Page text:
Helping People Pray: Becoming Quiet to Pray

Helping People Pray: Becoming Quiet to Pray

Teach your children to get ready for prayer.

by Marlene Halpin, O.P.

I can’t settle my mind down— there’s so much to do!” “How do I quiet the children to pray? They’re so active!”

It’s difficult to stop a busy day and to calm active children (and distracted adults). Nevertheless, you can learn to prepare for prayer.

God knows better than anyone that you need help. In the Liturgy of the Hours we pray, Open my lips, O God, and my tongue will announce your praise. Prayers start with asking, God, come to my assistance. O Lord, make haste to help me. Use these words or your own, but ask for God’s help.

Set the tone.

Children will sense how you feel about prayer and sacred time. When you are approaching prayer, your posture and voice can communicate that you are entering a special time and activity.

Try this with your children. Slowly count down to zero. (Start with as high a number as you need!) Then breathe only 3 times per minute. (Remind children that athletes and singers must master breathing.) Look at a clock or watch with a second hand. Inhale for 5 seconds; hold for 5 seconds; exhale for 5 seconds; hold for 5 seconds—20 seconds a breath, 3 times a minute. In years of leading others through these steps, I haven’t found anyone whose mind could wander while breathing this way. In 3 minutes you can be calm and focused.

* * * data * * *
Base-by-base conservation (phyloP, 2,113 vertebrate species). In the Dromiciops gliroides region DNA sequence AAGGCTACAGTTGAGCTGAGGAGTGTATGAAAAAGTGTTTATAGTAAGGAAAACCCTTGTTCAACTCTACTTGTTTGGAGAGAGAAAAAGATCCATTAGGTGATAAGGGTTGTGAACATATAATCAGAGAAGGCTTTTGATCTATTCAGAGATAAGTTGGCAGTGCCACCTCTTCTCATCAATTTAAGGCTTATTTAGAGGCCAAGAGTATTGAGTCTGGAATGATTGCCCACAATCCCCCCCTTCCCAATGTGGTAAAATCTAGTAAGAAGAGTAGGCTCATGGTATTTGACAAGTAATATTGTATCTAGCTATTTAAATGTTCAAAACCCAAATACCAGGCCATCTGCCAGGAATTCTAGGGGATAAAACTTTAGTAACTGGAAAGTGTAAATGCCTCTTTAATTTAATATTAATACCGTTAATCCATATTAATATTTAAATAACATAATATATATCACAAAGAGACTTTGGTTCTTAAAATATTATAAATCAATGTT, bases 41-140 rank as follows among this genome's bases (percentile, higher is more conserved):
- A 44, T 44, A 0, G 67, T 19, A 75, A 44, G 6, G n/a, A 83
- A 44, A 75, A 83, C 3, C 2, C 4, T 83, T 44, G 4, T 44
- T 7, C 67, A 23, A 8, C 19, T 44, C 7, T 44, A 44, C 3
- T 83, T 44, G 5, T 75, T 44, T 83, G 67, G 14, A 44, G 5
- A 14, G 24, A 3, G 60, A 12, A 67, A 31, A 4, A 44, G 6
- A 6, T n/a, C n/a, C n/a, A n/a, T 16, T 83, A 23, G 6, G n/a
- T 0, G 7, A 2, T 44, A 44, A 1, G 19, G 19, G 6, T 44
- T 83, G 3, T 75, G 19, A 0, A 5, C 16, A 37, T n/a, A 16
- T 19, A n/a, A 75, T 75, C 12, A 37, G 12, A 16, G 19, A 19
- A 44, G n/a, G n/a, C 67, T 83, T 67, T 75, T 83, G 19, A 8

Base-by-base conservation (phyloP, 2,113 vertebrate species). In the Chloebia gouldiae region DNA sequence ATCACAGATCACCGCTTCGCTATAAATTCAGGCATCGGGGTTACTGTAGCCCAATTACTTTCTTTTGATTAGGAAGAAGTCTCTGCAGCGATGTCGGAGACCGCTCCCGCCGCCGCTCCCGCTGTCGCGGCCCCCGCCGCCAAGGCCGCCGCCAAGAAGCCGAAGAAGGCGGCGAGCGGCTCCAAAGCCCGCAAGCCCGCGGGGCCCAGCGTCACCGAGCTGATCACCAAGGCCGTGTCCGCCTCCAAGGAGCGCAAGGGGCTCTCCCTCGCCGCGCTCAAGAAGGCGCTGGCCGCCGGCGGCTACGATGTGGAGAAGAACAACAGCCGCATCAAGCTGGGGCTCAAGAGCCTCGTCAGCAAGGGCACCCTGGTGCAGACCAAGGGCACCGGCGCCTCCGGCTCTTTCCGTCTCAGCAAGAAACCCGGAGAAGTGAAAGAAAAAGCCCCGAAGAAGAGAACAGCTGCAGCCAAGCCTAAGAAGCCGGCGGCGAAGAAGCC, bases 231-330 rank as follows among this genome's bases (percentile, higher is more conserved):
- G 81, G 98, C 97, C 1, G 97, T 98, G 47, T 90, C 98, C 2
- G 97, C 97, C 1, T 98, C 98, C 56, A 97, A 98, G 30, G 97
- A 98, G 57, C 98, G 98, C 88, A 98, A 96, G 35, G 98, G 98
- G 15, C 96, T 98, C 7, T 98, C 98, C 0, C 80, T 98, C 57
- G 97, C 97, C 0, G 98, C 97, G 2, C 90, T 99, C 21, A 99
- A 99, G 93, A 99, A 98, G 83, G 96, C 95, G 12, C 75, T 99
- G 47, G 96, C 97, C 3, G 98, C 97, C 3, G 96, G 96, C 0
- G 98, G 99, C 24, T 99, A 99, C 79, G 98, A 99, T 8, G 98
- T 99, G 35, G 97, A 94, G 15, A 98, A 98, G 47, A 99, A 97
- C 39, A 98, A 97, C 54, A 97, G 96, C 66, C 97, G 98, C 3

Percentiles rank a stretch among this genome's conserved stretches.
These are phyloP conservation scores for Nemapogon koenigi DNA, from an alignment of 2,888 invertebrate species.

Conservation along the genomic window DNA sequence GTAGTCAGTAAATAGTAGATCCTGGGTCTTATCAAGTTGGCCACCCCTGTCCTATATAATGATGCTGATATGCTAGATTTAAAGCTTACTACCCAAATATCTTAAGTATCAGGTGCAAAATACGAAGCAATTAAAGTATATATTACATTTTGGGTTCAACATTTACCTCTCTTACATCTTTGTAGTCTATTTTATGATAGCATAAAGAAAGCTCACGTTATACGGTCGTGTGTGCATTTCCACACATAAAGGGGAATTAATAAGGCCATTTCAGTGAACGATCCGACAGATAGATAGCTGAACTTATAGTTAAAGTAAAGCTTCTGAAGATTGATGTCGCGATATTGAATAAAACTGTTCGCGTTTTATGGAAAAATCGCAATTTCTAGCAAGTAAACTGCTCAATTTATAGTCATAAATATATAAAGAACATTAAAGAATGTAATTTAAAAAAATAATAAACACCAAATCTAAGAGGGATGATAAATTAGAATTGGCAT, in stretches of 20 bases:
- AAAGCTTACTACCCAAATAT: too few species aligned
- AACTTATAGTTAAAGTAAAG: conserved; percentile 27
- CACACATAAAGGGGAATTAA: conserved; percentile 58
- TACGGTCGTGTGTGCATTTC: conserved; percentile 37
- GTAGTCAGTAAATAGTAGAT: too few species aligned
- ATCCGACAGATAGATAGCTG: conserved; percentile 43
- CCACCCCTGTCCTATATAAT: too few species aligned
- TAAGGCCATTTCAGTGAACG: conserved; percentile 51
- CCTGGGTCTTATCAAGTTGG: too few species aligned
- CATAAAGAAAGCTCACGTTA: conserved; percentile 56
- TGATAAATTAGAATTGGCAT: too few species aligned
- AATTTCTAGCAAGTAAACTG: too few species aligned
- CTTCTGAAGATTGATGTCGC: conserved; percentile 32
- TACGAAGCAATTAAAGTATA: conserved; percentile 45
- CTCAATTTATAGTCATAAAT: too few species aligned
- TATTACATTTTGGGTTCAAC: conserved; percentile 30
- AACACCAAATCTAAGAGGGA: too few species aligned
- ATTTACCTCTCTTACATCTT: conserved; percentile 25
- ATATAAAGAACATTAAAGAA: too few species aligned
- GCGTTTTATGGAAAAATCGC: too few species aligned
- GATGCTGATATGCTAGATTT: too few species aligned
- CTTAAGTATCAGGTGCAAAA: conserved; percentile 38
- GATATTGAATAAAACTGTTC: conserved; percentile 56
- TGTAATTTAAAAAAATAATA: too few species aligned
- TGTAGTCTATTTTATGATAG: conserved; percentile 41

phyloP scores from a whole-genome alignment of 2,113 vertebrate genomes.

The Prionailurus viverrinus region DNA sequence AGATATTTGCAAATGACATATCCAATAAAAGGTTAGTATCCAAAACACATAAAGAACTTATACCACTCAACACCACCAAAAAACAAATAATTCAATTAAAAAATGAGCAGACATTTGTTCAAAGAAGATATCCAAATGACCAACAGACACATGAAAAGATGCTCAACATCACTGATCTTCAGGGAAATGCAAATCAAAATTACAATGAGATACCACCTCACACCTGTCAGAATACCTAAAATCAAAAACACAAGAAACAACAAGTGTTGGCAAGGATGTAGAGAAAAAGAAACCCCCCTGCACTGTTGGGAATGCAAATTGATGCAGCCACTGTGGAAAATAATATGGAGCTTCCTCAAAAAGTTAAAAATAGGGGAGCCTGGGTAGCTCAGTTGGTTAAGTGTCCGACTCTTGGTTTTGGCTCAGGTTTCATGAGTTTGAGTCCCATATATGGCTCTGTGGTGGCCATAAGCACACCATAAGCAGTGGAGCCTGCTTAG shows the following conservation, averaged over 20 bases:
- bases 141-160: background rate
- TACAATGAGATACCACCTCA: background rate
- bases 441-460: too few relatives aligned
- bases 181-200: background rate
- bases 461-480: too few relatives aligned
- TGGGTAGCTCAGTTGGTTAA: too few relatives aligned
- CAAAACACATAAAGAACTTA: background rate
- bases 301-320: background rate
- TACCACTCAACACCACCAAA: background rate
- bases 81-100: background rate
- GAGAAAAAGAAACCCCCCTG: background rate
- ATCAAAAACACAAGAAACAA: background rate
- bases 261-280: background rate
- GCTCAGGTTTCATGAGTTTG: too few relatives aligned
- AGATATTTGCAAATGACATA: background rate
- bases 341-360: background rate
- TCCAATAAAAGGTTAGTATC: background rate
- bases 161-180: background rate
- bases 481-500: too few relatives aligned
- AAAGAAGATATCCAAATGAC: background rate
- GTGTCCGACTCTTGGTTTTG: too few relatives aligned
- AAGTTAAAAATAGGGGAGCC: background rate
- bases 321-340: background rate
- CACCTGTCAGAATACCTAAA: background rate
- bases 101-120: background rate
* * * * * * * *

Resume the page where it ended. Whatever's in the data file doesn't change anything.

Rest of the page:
Create a physical space.

Try to make a designated place for your prayer time. Some people specify a quiet room in their homes. Others find a corner, chair, or spot with a special picture or statue. If space is tight, you can turn a chair in a different direction or place a pillow, small rug, or beach towel on the floor. It’s best if this space or object is used only for prayer—and if all family members respect it.

Encourage your children to be creative. A fifth grader prays in an old chair in the attic. Another uses her beanbag chair under the dining room table. Some children use the empty bunk bed of a collegeage sibling. A man who travels a lot keeps his “ratty brown blanket” in the car trunk.

When you make a comfortable place for prayer, you and your children are more likely to spend quality time with God every day. Try it and see what happens!